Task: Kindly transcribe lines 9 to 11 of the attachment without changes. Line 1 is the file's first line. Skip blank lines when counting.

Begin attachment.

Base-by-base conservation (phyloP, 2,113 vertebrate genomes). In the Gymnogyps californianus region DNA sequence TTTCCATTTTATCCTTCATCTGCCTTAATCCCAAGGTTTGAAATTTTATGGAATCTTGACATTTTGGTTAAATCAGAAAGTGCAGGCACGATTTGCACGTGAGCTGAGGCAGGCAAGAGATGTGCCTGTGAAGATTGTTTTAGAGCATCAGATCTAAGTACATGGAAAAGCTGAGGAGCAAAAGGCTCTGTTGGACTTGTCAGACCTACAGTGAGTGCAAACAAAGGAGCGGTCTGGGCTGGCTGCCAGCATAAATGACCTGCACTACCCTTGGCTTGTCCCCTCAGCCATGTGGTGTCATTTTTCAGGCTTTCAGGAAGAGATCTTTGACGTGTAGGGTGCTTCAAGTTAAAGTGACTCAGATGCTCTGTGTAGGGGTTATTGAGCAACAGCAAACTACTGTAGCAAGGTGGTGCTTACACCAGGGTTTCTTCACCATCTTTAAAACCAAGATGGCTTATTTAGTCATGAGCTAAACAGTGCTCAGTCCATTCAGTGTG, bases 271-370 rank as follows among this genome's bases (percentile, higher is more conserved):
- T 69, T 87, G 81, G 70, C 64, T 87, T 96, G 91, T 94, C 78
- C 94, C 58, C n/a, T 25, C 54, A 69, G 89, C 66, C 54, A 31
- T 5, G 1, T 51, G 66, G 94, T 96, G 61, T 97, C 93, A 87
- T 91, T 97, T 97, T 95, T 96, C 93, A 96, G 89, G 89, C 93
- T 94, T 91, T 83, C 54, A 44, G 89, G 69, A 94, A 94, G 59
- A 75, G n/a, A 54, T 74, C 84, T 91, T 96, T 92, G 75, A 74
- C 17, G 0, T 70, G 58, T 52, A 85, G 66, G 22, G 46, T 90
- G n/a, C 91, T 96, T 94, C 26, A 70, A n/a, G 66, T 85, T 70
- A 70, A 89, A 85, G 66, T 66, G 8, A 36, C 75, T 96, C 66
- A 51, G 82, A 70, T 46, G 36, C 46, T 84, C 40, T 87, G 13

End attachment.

- G n/a, C 91, T 96, T 94, C 26, A 70, A n/a, G 66, T 85, T 70
- A 70, A 89, A 85, G 66, T 66, G 8, A 36, C 75, T 96, C 66
- A 51, G 82, A 70, T 46, G 36, C 46, T 84, C 40, T 87, G 13